3 Steps to a Healthier, Happier Home




When we think of interior design and décor, most of us contemplate the aesthetics, or how the home will appear to the eye. We’re missing the boat, according to Dr. Sally Augustin and Dr. David Fell of FP Innovations. Incorporating certain outdoor elements in our décor can improve our health and mental well-being, they claim. 

For those of us that don’t live in proximity to gorgeous natural settings, there are other simple ways to add a pop of nature to our homes. 

 
1.     Take advantage of natural light 
 
While heavy draperies help insulate homes from winter and summer weather extremes, keeping them open and allowing the sunlight to stream in has health benefits. Research links exposure to natural light to an elevation in mood, weight loss and other positive health outcomes, according to Augustin and Fell. 

 
2.     Bring the outdoors indoors 
 
According to the EPA, the air inside our homes may be more polluted than outdoor air. While carbon monoxide is one of the most common toxins in the air in our homes, formaldehyde and benzene are emitted from carpet and furniture. Pesticides, cleaners and other household products also leave toxins in the air.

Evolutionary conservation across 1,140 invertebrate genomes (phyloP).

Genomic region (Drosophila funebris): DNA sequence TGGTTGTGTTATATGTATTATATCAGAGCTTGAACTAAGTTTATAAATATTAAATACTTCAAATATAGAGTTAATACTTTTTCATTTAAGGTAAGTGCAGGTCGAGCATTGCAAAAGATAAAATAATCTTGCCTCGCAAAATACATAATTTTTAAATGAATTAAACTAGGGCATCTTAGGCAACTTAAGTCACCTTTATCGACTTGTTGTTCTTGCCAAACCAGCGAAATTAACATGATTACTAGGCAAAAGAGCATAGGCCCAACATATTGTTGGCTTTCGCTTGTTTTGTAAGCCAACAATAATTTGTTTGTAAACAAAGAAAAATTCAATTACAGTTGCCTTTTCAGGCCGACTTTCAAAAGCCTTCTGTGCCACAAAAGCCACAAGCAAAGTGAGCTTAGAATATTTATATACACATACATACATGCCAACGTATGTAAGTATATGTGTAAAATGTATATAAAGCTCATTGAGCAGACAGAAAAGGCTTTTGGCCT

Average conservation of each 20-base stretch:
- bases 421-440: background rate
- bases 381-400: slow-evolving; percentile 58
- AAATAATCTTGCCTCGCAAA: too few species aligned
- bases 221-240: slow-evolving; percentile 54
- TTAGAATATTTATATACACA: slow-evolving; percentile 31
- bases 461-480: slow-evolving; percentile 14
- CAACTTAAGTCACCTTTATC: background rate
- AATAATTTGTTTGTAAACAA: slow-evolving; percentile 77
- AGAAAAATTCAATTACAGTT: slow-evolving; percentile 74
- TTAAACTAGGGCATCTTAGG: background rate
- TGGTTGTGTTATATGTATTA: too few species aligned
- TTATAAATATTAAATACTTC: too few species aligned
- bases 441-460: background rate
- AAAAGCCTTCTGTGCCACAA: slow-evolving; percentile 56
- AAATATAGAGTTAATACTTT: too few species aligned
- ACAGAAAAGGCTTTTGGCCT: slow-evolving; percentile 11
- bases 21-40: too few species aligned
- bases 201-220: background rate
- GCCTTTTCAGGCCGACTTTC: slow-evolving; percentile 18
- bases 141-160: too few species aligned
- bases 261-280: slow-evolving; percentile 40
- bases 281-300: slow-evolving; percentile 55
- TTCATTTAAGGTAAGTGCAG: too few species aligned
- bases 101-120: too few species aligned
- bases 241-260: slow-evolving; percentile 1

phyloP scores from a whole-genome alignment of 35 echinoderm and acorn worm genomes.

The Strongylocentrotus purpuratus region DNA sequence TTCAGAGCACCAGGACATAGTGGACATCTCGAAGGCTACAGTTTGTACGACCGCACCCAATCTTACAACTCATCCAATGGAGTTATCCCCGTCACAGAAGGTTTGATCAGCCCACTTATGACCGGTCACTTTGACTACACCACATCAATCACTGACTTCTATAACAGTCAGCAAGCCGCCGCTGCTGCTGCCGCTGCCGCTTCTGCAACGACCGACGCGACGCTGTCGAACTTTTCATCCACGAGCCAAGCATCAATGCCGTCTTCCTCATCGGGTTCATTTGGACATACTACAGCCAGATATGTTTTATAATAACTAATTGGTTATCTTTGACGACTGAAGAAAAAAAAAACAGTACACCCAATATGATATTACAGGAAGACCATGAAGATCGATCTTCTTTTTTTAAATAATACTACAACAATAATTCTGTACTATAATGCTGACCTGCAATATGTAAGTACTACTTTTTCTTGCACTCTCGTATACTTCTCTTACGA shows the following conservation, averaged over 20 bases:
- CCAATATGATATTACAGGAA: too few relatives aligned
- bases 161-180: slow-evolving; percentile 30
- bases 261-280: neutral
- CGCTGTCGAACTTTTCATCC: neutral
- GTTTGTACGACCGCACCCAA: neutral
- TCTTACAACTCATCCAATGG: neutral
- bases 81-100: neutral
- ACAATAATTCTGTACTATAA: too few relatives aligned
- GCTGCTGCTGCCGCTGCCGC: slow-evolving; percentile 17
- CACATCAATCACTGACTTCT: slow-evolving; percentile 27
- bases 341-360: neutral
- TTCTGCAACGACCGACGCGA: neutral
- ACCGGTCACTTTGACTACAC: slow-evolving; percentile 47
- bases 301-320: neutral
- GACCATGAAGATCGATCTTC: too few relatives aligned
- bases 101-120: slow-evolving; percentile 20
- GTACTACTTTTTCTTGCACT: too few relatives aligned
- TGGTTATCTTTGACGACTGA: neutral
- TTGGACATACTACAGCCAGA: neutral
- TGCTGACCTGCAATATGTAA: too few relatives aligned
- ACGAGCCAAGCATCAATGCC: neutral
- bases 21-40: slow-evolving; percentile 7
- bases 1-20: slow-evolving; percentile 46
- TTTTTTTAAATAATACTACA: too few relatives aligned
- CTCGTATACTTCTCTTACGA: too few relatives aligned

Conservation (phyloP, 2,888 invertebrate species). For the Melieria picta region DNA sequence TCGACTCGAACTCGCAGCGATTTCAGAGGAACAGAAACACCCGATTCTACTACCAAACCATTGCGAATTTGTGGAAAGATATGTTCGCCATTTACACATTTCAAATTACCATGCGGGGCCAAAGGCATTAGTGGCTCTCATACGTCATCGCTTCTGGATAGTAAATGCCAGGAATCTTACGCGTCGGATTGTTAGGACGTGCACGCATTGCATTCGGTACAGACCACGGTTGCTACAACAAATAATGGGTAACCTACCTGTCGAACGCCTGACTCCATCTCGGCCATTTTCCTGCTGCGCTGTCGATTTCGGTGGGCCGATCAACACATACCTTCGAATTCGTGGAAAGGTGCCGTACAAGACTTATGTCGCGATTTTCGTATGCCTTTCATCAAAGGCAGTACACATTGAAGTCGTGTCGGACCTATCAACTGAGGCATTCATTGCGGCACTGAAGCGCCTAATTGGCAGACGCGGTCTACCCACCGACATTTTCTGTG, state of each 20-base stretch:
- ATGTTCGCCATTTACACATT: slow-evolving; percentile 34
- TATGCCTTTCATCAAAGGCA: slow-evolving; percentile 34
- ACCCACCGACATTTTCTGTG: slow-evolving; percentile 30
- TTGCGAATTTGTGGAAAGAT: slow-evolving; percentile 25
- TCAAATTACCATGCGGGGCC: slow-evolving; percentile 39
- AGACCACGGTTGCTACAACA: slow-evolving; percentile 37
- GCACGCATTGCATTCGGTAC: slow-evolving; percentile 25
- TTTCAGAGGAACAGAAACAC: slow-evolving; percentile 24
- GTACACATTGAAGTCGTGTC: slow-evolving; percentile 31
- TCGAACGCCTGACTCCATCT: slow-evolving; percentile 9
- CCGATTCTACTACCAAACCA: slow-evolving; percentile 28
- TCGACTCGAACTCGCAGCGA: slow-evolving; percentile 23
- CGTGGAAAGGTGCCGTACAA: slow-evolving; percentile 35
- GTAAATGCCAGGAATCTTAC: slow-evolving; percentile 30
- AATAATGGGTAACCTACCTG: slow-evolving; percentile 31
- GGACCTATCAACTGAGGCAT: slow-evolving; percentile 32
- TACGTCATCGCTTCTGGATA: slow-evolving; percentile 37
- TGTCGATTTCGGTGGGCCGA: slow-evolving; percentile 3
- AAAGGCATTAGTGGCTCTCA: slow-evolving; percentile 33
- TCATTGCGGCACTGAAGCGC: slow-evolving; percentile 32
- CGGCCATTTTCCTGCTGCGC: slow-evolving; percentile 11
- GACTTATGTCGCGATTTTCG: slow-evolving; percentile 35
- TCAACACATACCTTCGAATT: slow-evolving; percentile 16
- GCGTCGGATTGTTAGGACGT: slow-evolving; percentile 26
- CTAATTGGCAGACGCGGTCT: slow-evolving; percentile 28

Using plants to rid the air in our homes of these health hazards is a process known as phytoremediation. NASA performed studies of indoor air in our space stations and came up with a list of different types of plants for removal of the various toxins in the air. 

Flowering plants, for instance, remove benzene from the air, so consider growing gerbera daisies or chrysanthemums in the home. Concerned about formaldehyde? Pot up some golden pothos, philodendron and spider plants and place them throughout the home. NASA recommends 15 to 18 plants (in 6- to 8-inch containers) per 1,800 square feet of living space in the home.   Here are other air filtering recommendations with plants from NASA.

 
3.     The sound of water 
 
The sound of water soothes and relaxes us. “Studies indicate that being in a coastal or marine setting causes a six point increase on the 100-point happiness scale compared to urban settings,” according to Zachary Slobig, writing in Psychology Today. 

Now, if you don’t live near a body of water, you can still derive the benefits of the sound of water by incorporating water features in your home’s interior decorating. 

It’s well known that being in nature helps us heal, relax and restore. What is becoming better known is that bringing the elements of nature indoors provides many of the same benefits.

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